It's not completely arbitrary. Plus there're notions of estoppel potentially at play.
Two, they may have to at least return the data: if I let you use a desk at my place and you start doing business there, I am pretty sure I cannot legally refuse you entry and hold on to your papers.
Three, even if they are, we're also legally entitled to call Slack incompetent losers, and to tell our employers that we should not switch to Slack if we wish to continue being co-workers with Iranians. I will be telling my employer that shortly. (One fascinating aide effect of using Slack is thst the entire company must conform to Slack's policies. You cannot hire someone whom Slack won't create an account for, nor someone who won't agree to Slack's ToS, because if they're not on Slack they can't get work done.)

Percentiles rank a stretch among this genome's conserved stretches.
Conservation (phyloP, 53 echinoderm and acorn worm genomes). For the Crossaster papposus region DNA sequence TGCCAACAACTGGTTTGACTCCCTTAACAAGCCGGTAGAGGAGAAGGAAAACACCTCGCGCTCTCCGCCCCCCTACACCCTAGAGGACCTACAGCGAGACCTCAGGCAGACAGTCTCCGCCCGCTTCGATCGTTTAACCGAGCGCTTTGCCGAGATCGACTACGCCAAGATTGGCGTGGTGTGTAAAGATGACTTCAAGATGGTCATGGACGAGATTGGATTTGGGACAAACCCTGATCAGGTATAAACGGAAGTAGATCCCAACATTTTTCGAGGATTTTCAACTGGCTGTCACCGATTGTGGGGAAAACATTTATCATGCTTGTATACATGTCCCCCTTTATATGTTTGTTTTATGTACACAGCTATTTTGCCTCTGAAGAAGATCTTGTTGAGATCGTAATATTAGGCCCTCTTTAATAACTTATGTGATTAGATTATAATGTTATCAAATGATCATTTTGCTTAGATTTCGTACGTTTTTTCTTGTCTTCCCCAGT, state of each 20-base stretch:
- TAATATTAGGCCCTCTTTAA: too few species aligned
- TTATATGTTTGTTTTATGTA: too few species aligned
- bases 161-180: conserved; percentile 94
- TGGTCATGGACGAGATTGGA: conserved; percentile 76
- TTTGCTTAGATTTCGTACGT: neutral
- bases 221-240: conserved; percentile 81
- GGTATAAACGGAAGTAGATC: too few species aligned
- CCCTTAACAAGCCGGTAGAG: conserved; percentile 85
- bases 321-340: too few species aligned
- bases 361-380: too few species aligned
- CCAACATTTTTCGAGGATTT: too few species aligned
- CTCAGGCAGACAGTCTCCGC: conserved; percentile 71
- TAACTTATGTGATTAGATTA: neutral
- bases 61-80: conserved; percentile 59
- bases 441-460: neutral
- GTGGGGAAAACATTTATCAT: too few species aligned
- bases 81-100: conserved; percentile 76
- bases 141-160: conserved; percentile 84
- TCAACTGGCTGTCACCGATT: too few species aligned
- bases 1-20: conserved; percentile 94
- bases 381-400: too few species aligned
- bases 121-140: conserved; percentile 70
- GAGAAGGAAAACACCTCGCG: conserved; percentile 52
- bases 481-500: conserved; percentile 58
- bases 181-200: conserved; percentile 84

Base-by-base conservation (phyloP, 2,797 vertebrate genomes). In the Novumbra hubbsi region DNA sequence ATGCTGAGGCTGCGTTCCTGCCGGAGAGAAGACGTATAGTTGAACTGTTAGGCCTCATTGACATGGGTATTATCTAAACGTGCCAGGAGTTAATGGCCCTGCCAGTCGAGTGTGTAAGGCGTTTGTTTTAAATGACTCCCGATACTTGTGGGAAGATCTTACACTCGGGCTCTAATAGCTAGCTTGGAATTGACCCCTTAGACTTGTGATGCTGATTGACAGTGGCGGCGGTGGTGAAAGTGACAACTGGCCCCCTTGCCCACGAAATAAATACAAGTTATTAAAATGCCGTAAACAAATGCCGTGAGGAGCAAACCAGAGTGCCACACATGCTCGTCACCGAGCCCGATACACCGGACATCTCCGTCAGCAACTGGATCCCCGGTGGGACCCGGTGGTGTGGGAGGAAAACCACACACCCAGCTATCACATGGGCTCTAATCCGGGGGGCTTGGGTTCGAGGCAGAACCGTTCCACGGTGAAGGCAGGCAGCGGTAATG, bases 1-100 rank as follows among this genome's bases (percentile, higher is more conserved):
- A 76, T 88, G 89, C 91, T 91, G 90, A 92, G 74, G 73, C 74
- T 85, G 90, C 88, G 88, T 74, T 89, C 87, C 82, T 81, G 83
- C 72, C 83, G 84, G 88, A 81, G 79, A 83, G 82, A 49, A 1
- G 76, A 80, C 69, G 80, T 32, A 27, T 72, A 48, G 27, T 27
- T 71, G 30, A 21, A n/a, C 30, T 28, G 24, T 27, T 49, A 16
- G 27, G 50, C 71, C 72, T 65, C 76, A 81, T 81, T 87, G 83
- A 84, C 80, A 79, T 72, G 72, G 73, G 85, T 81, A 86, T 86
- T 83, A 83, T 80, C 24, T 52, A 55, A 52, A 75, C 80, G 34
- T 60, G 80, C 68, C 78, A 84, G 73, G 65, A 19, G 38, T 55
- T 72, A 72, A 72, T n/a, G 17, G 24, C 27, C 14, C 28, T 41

That’s not what the parent comment said, you’re twisting it with an assumption. Slack is not legally obligated to provide Slack accounts to anyone, that was the point.
> they may have to at least return the data: if I let you use a desk at my place and you start doing business there, I am pretty sure I cannot legally refuse you entry and hold on to your papers.
Your analogy is rather confused. The data Slack has isn’t equivalent to your papers that you dropped on their desk. When you sign up for Slack, you enter into a contract outlined in their Terms of Service that detail explicitly what they agree to be responsible for. In particular, here’s the agreement relating to your data: